Farafina Kan - A local ensemble comprised of six men drumming with one playing an exotic African stringed instrument and five women singing, dancing and percussing. They play the music of Mali and other West African countries. Obviously the rhythms are key, but melodies come through. The vocals are call and response style as I try to sound like the expert I am not (although I recognized some traditional dance moves as I've seen some dance companies many moons ago). The performers were excellent and the music was moving and had the large crowd off to a great start.
Elikeh - Three guitars, two drummers (one trad, one kit) Bass and two brass players took the stage and played kind of a Soca-rock thing as best I can describe. I really need my world-beat expert buddy from Dayton (DJ Rev. Cool aka Jim Carter) to help me with the details. Another nice effort from this local band.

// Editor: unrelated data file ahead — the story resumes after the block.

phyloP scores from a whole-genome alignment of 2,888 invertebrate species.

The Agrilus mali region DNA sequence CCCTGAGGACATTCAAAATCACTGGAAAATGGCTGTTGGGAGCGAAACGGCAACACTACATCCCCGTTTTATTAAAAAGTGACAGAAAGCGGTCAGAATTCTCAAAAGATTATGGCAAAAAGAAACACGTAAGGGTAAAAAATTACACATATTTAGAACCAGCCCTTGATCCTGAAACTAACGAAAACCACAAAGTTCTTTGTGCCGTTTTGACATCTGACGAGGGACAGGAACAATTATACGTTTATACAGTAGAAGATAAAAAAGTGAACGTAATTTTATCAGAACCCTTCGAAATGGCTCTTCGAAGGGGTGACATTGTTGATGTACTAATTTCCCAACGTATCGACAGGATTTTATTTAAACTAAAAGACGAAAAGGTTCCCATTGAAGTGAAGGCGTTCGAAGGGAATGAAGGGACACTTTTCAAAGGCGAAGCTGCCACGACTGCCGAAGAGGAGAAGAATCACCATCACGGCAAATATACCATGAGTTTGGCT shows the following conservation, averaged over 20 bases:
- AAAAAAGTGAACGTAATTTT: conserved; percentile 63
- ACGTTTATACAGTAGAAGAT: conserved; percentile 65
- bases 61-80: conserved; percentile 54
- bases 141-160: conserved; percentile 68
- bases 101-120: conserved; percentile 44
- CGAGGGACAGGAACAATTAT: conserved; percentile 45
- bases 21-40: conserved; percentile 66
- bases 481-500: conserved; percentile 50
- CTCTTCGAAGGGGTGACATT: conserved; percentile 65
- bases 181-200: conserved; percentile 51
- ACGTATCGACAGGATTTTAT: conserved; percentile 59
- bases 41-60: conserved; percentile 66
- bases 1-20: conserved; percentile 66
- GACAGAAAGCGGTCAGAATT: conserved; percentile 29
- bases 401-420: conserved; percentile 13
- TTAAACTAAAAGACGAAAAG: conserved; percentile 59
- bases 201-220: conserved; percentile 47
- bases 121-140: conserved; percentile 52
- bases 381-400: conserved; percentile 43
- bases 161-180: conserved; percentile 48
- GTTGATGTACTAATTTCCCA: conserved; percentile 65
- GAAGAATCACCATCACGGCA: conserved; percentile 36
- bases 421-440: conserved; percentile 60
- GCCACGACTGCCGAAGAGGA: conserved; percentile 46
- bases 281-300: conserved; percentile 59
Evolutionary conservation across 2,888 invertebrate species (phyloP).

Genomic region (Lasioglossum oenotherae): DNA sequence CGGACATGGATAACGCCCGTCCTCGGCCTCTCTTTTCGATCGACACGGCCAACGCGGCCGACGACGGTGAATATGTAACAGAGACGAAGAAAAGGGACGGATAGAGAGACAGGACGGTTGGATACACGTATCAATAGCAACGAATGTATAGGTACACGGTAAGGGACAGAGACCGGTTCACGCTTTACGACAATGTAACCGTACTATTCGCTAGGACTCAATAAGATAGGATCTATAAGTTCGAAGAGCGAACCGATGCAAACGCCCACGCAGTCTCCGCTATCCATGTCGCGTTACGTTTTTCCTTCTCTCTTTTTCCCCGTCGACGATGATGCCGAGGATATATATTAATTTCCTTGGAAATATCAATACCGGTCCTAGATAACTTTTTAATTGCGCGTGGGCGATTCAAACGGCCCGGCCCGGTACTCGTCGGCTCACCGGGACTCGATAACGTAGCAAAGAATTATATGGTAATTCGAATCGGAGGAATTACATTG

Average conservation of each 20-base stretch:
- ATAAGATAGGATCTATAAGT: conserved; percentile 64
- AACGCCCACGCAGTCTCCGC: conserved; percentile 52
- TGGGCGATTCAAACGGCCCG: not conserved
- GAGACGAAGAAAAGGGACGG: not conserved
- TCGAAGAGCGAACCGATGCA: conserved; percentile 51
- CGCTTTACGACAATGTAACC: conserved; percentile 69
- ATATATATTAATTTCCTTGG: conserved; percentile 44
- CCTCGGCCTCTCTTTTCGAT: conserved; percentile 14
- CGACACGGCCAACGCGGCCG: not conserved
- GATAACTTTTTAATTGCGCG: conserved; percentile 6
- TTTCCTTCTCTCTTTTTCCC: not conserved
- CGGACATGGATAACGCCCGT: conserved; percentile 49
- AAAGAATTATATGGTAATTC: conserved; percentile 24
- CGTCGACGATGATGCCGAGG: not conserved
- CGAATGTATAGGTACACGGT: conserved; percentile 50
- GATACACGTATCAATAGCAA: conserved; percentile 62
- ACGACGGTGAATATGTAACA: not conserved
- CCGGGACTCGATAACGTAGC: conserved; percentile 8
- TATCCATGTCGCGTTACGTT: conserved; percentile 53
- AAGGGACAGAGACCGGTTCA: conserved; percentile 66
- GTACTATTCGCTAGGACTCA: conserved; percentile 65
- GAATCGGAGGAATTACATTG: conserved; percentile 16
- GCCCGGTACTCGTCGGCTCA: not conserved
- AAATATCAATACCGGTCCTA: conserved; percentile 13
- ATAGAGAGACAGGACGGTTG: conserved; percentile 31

Vieux Farka Toure - Between Bonaroo and festivals in SF and Detroit, Mr. Toure is touring the country and is not to be missed. He's a great guitarist playing snakey and ringing lines in an African fusion rock style which is hard to describe. It reminded me of George Clinton with the interesting style combinations and guest musicians moving in and out of the songs (some from the opening bands, others from parts unknown). His basic band is himself on vocals and electric guitar with an acoustic guitar, bass, drummer on kit and drummer on traditional drums. Big sound even with the smaller lineup and strong powerful music. Not always intricate, sometimes focused on power, other times on mood, but it had me hooked from beginning to end.
Quote of the Night: Quiet night and I can't hear in loud clubs even though I am sure there is bizarre conversation going on around me. After getting assistance with the English wording(?), Vieux Farka Toure said that "everyone's the same, brother-sister, you know..."